Jacob’s Well was one of many on my never-ending list of natural wonders to visit here in Texas. But somehow, in my 25 years of life so far, I hadn’t been out to the small town of Wimberly to see it with my own eyes. Thankfully, that changed last weekend when I attended a volunteer retreat!
I knew it would be beautiful; people in Austin, Texas talk bout the stunning sights all the time, but to my surprise, it was so much more beautiful than I had pictured. I volunteer for an incredible nonprofit based in Austin called The Amala Foundation,which seeks to transform the lives of youth worldwide and inspire them to become leaders in their communities. If you’re unfamiliar with Amala, they’re responsible for hosting the Global Youth Peace Summit in Texas and in California every year, and because of the grace and generosity of the great people of Austin, Amala received enough donations this year to be able to hold the world’s first international Global Youth Peace Summit in Kenya this year.
To ensure that the volunteers who build the foundation of these youth camps are all on the same page, Amala hosts a volunteer retreat, and because life is good, this summer’s retreat took place at Jacob’s Well. I couldn’t have been more excited! Two of my greatest joys in life-being outdoors and Amala- were joining forces.
Volunteers started pouring in Saturday morning. We were lucky enough to call the private property surrounding Jacob’s Well home for the weekend, as the landowners are friends of Amala. Though we had the option of staying indoors in bunkhouses, I was actually looking forward to camping out in the open air because the weather was perfect and we were equipped with 2 new tents, the Kelty Salida 2 and the Sierra Designs Flash 2. So I found a mature Texas Live Oak tree and set up camp.
You know how camping seems really fun and exciting until you start to assemble the tent and find yourself lost in miscellaneous unidentifiable parts and pieces? That’s where my head was before I started, but I was pleasantly surprised by just how easy it turned out to be. The whole process ‐ for both tents ‐ took just under 15 minutes. Really. That’s it! And it probably would have taken less time if we weren’t also carrying on a conversation during the set‐up process. There were no instructions needed. As soon as you take it out of the bag, it instantly makes sense. The poles that give the tent its structure are magnetic and snap together easily. Both tents felt spacious and roomy with two campers inside. The Kelty tent could easily fit 3 small‐to‐average sized people snuggly, and the Sierra Designs tent, which is a bit larger, could possibly fit 4 people who aren’t scared of getting real close. I was also able to lay down 2 large sleeping pads in the Kelty tent with extra room to spare for our bags and gear.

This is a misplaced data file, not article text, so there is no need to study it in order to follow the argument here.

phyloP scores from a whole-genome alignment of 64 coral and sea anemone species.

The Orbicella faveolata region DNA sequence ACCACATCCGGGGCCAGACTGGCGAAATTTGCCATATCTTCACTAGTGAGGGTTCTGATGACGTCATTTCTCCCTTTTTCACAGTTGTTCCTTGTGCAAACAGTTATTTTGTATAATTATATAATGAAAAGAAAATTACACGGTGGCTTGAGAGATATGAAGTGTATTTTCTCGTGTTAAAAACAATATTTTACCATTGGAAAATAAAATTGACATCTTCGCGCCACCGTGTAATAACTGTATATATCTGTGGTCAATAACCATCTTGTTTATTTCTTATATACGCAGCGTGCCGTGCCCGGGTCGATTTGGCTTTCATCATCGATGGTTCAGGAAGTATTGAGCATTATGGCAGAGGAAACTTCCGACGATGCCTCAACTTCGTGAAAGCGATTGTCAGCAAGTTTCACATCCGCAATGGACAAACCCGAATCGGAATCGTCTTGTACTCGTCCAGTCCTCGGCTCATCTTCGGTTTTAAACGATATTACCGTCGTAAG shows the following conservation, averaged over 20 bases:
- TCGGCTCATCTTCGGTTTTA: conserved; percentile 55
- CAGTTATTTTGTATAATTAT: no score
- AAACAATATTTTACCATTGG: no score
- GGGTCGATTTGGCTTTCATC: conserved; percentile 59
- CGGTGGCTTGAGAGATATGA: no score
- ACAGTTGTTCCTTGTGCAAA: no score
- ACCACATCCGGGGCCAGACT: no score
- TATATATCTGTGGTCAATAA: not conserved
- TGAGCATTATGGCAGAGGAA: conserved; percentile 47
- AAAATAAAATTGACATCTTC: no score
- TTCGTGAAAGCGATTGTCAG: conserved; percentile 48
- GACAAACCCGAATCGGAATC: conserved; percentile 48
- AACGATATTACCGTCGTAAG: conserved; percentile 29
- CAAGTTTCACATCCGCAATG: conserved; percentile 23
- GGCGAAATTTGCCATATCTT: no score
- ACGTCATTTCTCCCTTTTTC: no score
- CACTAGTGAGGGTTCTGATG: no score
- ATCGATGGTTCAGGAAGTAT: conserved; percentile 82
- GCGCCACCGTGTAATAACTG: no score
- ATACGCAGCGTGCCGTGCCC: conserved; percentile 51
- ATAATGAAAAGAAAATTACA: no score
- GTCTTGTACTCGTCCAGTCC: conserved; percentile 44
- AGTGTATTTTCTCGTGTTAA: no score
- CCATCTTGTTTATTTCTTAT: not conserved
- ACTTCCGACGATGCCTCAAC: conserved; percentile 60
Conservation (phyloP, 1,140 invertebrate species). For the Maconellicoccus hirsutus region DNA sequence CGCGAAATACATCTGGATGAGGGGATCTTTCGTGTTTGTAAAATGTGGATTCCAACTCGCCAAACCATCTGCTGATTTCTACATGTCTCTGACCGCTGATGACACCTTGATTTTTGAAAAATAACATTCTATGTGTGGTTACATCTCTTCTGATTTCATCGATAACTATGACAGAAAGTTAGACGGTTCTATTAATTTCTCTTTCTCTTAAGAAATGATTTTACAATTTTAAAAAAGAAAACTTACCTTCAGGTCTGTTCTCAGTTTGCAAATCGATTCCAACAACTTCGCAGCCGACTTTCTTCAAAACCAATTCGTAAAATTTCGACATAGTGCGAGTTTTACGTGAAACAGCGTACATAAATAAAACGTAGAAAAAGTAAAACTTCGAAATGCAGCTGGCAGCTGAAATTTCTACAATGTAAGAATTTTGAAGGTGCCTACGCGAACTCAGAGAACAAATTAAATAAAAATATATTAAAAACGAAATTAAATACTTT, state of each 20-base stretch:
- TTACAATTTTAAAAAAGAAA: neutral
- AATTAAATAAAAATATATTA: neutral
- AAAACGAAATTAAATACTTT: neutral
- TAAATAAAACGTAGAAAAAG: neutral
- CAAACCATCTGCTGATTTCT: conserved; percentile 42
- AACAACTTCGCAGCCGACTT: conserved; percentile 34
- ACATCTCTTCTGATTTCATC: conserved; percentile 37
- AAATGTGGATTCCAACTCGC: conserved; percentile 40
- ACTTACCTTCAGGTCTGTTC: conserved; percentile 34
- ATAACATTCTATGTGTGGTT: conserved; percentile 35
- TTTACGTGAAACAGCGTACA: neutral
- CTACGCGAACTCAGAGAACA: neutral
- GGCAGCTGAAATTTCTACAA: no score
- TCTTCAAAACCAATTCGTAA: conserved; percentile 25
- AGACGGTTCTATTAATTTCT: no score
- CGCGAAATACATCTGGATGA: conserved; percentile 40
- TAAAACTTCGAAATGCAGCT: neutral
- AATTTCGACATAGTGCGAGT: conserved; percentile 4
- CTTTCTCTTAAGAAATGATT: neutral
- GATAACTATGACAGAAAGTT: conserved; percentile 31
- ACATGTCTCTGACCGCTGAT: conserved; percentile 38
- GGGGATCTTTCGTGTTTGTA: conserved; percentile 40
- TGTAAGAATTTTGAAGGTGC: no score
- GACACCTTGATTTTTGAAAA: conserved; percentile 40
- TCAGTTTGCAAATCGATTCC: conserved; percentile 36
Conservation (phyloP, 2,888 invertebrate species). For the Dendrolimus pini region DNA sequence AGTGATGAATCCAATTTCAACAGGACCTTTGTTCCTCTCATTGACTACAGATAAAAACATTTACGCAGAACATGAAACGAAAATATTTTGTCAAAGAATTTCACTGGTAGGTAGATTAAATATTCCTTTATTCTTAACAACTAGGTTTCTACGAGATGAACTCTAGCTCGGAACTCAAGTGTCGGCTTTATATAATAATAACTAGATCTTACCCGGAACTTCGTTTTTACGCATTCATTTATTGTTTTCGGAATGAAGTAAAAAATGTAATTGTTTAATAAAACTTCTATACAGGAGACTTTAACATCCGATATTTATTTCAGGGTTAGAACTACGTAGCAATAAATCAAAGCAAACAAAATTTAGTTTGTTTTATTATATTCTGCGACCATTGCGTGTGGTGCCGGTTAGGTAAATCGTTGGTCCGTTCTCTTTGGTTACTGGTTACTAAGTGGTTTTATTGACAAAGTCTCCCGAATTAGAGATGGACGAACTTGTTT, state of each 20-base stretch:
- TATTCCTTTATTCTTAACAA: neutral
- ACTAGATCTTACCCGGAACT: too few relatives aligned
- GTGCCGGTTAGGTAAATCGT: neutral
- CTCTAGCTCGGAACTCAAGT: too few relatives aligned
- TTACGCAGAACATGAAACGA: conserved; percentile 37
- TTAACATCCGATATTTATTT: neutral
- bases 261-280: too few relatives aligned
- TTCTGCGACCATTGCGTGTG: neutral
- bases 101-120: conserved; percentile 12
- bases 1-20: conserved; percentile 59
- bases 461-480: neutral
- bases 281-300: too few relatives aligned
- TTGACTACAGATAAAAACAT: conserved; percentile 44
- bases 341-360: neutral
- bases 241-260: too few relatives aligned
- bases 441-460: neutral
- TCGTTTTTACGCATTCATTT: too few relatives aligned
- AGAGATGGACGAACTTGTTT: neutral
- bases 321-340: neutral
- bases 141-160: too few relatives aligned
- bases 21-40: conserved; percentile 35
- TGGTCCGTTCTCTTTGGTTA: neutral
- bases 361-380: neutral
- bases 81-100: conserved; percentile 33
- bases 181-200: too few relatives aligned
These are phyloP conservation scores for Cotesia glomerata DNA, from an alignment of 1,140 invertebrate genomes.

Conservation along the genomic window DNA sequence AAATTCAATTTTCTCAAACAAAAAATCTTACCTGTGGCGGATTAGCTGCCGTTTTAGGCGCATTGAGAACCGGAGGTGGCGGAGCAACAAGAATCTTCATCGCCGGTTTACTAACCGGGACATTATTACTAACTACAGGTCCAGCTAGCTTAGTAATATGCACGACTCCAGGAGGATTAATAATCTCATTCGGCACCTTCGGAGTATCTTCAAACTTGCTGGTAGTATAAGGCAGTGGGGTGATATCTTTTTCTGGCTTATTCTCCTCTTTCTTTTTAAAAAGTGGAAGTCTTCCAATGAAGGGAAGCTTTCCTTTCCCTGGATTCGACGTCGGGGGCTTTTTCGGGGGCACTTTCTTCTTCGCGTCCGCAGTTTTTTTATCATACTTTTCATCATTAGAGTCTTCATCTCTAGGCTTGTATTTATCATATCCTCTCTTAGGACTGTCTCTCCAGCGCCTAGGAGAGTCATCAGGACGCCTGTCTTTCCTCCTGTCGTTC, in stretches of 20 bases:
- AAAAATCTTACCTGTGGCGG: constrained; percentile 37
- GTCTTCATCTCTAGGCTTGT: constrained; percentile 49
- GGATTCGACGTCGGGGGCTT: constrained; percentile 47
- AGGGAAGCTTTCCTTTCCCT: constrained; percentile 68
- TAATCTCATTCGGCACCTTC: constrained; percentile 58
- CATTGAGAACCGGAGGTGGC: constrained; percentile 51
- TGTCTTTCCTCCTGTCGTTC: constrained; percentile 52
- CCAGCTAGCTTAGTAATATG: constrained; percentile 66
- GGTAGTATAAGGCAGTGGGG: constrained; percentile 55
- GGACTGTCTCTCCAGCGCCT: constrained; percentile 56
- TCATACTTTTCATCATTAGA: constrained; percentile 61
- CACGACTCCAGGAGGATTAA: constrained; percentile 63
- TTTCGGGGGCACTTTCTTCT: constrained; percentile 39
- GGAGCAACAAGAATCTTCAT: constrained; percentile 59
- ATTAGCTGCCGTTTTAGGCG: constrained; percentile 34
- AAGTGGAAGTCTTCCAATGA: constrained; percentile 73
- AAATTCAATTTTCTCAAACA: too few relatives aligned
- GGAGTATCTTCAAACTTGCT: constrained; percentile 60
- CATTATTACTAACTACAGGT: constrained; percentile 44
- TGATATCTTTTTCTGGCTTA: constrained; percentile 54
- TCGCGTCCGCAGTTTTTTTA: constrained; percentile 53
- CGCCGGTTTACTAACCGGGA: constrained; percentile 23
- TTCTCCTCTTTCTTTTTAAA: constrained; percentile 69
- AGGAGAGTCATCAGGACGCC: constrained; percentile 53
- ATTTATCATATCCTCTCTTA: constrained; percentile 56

Both tents also include a rain fly, which came in very helpful the second night of the retreat. Not a single drop seeped in through the top. And an added bonus, the rain fly did a great job of blocking out sunlight when we felt the urge to take a mid-afternoon nap. Tearing down the tents was as easy breezy as setting up. At first we tried to fold everything compactly, but realized that it’s much easier to lay out all the layers flat on the ground, squeezing out all the air, and then bundle the poles and use them to roll up the tent into a cylinder shape. It slides easily into the stuff sack this way.
When Sunday afternoon came around, we splashed around in Jacob’s Well once more. The cold waters of this well are pretty comparable to Barton Springs or Deep Eddy (two spring fed natural pools in Austin, Texas), but the water is much clearer and the area overall is way less crowded. And there’s a lot more natural wildlife to see such as deer, lizards and birds.
What an easy, relaxing weekend. We’re still dreaming about it. To learn more about the heart of The Amala Foundation and the work they do for the Austin and international youth community, please check out this page. To aid in their efforts, ACK was able to donate 75 Lil Gator Sunscreens, courtesy of Aloe Gator.